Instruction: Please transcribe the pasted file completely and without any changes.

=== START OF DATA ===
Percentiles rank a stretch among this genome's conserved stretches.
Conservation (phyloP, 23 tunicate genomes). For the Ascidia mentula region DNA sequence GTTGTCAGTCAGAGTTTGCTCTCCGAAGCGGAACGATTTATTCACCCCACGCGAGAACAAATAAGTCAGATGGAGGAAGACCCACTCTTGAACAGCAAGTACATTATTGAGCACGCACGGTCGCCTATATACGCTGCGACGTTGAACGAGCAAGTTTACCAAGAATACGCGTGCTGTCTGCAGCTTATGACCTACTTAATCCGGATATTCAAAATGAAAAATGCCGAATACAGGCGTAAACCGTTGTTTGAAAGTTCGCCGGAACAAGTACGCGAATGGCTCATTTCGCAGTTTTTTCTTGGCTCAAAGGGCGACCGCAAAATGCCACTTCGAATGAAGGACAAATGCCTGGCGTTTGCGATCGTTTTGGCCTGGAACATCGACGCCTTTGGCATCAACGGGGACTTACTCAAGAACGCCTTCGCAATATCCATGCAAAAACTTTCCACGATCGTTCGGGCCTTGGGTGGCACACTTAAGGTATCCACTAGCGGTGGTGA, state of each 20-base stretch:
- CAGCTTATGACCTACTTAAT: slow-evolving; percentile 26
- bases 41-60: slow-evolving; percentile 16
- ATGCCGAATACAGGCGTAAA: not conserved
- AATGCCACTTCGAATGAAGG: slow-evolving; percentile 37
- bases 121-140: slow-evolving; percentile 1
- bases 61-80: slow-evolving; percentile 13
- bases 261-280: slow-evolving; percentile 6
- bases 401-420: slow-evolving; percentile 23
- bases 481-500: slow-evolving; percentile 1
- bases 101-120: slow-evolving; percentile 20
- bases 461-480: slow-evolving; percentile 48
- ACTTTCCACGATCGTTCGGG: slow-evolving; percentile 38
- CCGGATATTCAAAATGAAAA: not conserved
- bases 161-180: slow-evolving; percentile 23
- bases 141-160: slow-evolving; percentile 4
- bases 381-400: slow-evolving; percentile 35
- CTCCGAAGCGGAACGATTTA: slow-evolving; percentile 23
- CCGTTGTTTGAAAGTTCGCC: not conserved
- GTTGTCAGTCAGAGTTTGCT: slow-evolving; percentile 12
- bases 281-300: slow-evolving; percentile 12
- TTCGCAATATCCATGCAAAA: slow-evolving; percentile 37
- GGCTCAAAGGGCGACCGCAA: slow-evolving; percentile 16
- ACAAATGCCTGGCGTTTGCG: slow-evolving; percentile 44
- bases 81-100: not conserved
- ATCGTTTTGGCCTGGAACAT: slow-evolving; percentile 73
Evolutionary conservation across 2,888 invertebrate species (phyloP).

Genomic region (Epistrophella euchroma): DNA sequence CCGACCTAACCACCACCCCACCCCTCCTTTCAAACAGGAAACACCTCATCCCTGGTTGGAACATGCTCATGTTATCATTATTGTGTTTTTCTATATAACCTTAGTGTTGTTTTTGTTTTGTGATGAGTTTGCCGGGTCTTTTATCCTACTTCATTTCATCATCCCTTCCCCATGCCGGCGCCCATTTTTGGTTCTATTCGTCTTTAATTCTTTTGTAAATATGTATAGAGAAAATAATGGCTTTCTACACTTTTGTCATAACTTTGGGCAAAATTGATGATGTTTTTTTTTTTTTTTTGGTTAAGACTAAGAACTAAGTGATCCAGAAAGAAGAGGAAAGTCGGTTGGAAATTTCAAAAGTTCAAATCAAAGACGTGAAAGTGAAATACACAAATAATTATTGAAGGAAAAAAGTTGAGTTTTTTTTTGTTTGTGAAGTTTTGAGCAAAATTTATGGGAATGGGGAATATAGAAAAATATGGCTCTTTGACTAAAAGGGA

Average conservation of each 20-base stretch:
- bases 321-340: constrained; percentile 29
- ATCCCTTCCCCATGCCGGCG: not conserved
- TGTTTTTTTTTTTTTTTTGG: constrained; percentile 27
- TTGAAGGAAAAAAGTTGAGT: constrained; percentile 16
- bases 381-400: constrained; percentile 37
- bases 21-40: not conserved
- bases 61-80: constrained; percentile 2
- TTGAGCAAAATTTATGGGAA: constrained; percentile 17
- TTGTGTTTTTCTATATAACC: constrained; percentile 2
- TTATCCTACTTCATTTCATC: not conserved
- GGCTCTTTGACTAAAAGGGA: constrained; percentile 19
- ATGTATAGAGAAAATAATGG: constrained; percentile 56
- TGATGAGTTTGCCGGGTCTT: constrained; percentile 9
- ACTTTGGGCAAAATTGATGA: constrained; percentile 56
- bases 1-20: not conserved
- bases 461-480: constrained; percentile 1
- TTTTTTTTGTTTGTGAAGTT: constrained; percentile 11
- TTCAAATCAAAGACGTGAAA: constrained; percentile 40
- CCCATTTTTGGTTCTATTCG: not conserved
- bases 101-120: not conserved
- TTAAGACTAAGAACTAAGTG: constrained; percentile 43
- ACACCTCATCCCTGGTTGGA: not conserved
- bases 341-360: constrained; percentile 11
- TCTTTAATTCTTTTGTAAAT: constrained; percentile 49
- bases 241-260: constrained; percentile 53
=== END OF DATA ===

Percentiles rank a stretch among this genome's conserved stretches.
Conservation (phyloP, 23 tunicate genomes). For the Ascidia mentula region DNA sequence GTTGTCAGTCAGAGTTTGCTCTCCGAAGCGGAACGATTTATTCACCCCACGCGAGAACAAATAAGTCAGATGGAGGAAGACCCACTCTTGAACAGCAAGTACATTATTGAGCACGCACGGTCGCCTATATACGCTGCGACGTTGAACGAGCAAGTTTACCAAGAATACGCGTGCTGTCTGCAGCTTATGACCTACTTAATCCGGATATTCAAAATGAAAAATGCCGAATACAGGCGTAAACCGTTGTTTGAAAGTTCGCCGGAACAAGTACGCGAATGGCTCATTTCGCAGTTTTTTCTTGGCTCAAAGGGCGACCGCAAAATGCCACTTCGAATGAAGGACAAATGCCTGGCGTTTGCGATCGTTTTGGCCTGGAACATCGACGCCTTTGGCATCAACGGGGACTTACTCAAGAACGCCTTCGCAATATCCATGCAAAAACTTTCCACGATCGTTCGGGCCTTGGGTGGCACACTTAAGGTATCCACTAGCGGTGGTGA, state of each 20-base stretch:
- CAGCTTATGACCTACTTAAT: slow-evolving; percentile 26
- bases 41-60: slow-evolving; percentile 16
- ATGCCGAATACAGGCGTAAA: not conserved
- AATGCCACTTCGAATGAAGG: slow-evolving; percentile 37
- bases 121-140: slow-evolving; percentile 1
- bases 61-80: slow-evolving; percentile 13
- bases 261-280: slow-evolving; percentile 6
- bases 401-420: slow-evolving; percentile 23
- bases 481-500: slow-evolving; percentile 1
- bases 101-120: slow-evolving; percentile 20
- bases 461-480: slow-evolving; percentile 48
- ACTTTCCACGATCGTTCGGG: slow-evolving; percentile 38
- CCGGATATTCAAAATGAAAA: not conserved
- bases 161-180: slow-evolving; percentile 23
- bases 141-160: slow-evolving; percentile 4
- bases 381-400: slow-evolving; percentile 35
- CTCCGAAGCGGAACGATTTA: slow-evolving; percentile 23
- CCGTTGTTTGAAAGTTCGCC: not conserved
- GTTGTCAGTCAGAGTTTGCT: slow-evolving; percentile 12
- bases 281-300: slow-evolving; percentile 12
- TTCGCAATATCCATGCAAAA: slow-evolving; percentile 37
- GGCTCAAAGGGCGACCGCAA: slow-evolving; percentile 16
- ACAAATGCCTGGCGTTTGCG: slow-evolving; percentile 44
- bases 81-100: not conserved
- ATCGTTTTGGCCTGGAACAT: slow-evolving; percentile 73
Evolutionary conservation across 2,888 invertebrate species (phyloP).

Genomic region (Epistrophella euchroma): DNA sequence CCGACCTAACCACCACCCCACCCCTCCTTTCAAACAGGAAACACCTCATCCCTGGTTGGAACATGCTCATGTTATCATTATTGTGTTTTTCTATATAACCTTAGTGTTGTTTTTGTTTTGTGATGAGTTTGCCGGGTCTTTTATCCTACTTCATTTCATCATCCCTTCCCCATGCCGGCGCCCATTTTTGGTTCTATTCGTCTTTAATTCTTTTGTAAATATGTATAGAGAAAATAATGGCTTTCTACACTTTTGTCATAACTTTGGGCAAAATTGATGATGTTTTTTTTTTTTTTTTGGTTAAGACTAAGAACTAAGTGATCCAGAAAGAAGAGGAAAGTCGGTTGGAAATTTCAAAAGTTCAAATCAAAGACGTGAAAGTGAAATACACAAATAATTATTGAAGGAAAAAAGTTGAGTTTTTTTTTGTTTGTGAAGTTTTGAGCAAAATTTATGGGAATGGGGAATATAGAAAAATATGGCTCTTTGACTAAAAGGGA

Average conservation of each 20-base stretch:
- bases 321-340: constrained; percentile 29
- ATCCCTTCCCCATGCCGGCG: not conserved
- TGTTTTTTTTTTTTTTTTGG: constrained; percentile 27
- TTGAAGGAAAAAAGTTGAGT: constrained; percentile 16
- bases 381-400: constrained; percentile 37
- bases 21-40: not conserved
- bases 61-80: constrained; percentile 2
- TTGAGCAAAATTTATGGGAA: constrained; percentile 17
- TTGTGTTTTTCTATATAACC: constrained; percentile 2
- TTATCCTACTTCATTTCATC: not conserved
- GGCTCTTTGACTAAAAGGGA: constrained; percentile 19
- ATGTATAGAGAAAATAATGG: constrained; percentile 56
- TGATGAGTTTGCCGGGTCTT: constrained; percentile 9
- ACTTTGGGCAAAATTGATGA: constrained; percentile 56
- bases 1-20: not conserved
- bases 461-480: constrained; percentile 1
- TTTTTTTTGTTTGTGAAGTT: constrained; percentile 11
- TTCAAATCAAAGACGTGAAA: constrained; percentile 40
- CCCATTTTTGGTTCTATTCG: not conserved
- bases 101-120: not conserved
- TTAAGACTAAGAACTAAGTG: constrained; percentile 43
- ACACCTCATCCCTGGTTGGA: not conserved
- bases 341-360: constrained; percentile 11
- TCTTTAATTCTTTTGTAAAT: constrained; percentile 49
- bases 241-260: constrained; percentile 53